Anderson v. Akzo Nobel Coatings Inc., 82264–6.

CourtUnited States State Supreme Court of Washington
Citation172 Wash.2d 593,260 P.3d 857
Docket NumberNo. 82264–6.,82264–6.
PartiesJulie ANDERSON, individually and on behalf of the Estate of Dalton Anderson, and Darwin Anderson, individually, Appellants,v.AKZO NOBEL COATINGS, INC., and Keith Crockett, a Washington resident, Respondents.
Decision Date08 September 2011


Lincoln Charles Beauregard, John Robert Connelly Jr., Connelly Law Offices, Tacoma, WA, for Appellants.Kelly Patrick Corr, William Harrison Walsh, Steven Walter Fogg, Corr Cronin Michelson Baumgardner & Preece, LLP, Seattle, WA, for Respondents.Steven P. Krafchick, Pamela Susan Van Swearingen, Krafchick Law Firm PLLC, Seattle, WA, amicus counsel for National Fibromyalgia Association.Stewart Andrew Estes, Keating, Bucklin & McCormack, Inc., P.S., Seattle, WA, amicus counsel for Washington Defense Trial Lawyers.George M. Ahrend, Ahrend Law Firm PLLC, Moses Lake, WA, Bryan Patrick Harnetiaux, Attorney at Law, Spokane, WA, amicus counsel for Washington State Association for Justice Foundation.CHAMBERS, J.

[172 Wash.2d 597] ¶ 1 The trial court in this case ruled that under Washington courts' application of Frye v. United States, 54 App. D.C. 46, 293 F. 1013 (1923), there must be general acceptance in the relevant scientific community that a particular type of in utero toxic exposure can cause a particular type of birth defect before expert testimony on causation is admissible. We disagree. We hold that the Frye test is not implicated if the theory and the methodology relied upon and used by the expert to reach an opinion on causation is generally accepted by the relevant scientific community. Additionally, we hold that Julie Anderson has not stated a cognizable claim for wrongful discharge in violation of public policy under this court's opinion in Cudney v. ALSCO, Inc., 172 Wash.2d 524, 259 P.3d 244 (2011), and we affirm the trial judge's preliminary ruling on comparative fault. We reverse in part, affirm in part, and remand for further proceedings consistent with this opinion.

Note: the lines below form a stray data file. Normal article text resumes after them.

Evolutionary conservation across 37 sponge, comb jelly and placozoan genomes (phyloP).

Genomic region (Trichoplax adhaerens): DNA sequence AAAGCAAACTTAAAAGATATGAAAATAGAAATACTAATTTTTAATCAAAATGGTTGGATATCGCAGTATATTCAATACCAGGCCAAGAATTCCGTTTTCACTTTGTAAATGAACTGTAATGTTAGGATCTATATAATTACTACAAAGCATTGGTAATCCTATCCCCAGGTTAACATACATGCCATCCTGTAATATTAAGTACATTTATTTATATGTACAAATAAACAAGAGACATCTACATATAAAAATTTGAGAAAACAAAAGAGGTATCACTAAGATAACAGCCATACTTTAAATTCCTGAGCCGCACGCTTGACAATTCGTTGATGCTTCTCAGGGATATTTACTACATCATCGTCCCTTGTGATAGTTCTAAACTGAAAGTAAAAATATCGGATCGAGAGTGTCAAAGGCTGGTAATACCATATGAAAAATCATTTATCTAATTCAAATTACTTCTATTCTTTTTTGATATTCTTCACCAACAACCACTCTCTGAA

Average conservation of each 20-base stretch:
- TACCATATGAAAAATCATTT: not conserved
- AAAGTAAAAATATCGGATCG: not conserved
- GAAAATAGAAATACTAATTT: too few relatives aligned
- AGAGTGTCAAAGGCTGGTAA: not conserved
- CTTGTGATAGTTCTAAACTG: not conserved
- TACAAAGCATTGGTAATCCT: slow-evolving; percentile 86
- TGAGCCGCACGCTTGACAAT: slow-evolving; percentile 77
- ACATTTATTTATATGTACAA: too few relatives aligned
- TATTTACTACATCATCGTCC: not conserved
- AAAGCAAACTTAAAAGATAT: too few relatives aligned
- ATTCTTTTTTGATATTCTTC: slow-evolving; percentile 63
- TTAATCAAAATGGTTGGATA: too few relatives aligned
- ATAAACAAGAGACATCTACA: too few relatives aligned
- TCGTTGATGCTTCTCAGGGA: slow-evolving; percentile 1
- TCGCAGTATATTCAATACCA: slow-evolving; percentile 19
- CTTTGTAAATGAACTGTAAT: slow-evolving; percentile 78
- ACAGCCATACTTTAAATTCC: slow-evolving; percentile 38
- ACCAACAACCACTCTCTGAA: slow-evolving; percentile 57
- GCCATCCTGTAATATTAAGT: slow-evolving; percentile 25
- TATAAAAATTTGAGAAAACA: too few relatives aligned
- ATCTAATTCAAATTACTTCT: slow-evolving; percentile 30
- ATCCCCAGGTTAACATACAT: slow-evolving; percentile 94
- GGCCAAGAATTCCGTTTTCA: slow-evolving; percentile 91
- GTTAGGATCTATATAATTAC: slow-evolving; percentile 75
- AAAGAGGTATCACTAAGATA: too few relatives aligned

¶ 2 As this case is here on cross-motions for summary judgment, we take the facts in the light most favorable to the nonmoving party with respect to the particular claim. Anderson worked for Akzo Nobel Coatings, Inc., from 1998 until she filed a safety complaint with the Washington State Department of Labor and Industries (L & I) and was fired. While employed, she was promoted several times, and at the time her employment terminated she was the health, safety, and environmental coordinator at her facility. While it was not officially part of her job, Anderson regularly mixed paint, perhaps even daily. Employees were required by official company policy to wear respirators when mixing paint, but there is reason to believe that this policy was not rigorously enforced and may have been actively undermined by management. According to Anderson (but vigorously disputed by the company), she was told by her supervisor that she “did not need to wear a respirator when mixing toxic paint because the air monitoring that was conducted by Akzo Nobel headquarters ... had purportedly determined that there was no health threat.” Clerk's Papers (CP) at 104; see also CP at 157. There was also evidence, again, vigorously disputed by the company, that the respirators were not properly maintained and that air testing in the mixing room had purposefully not been done properly.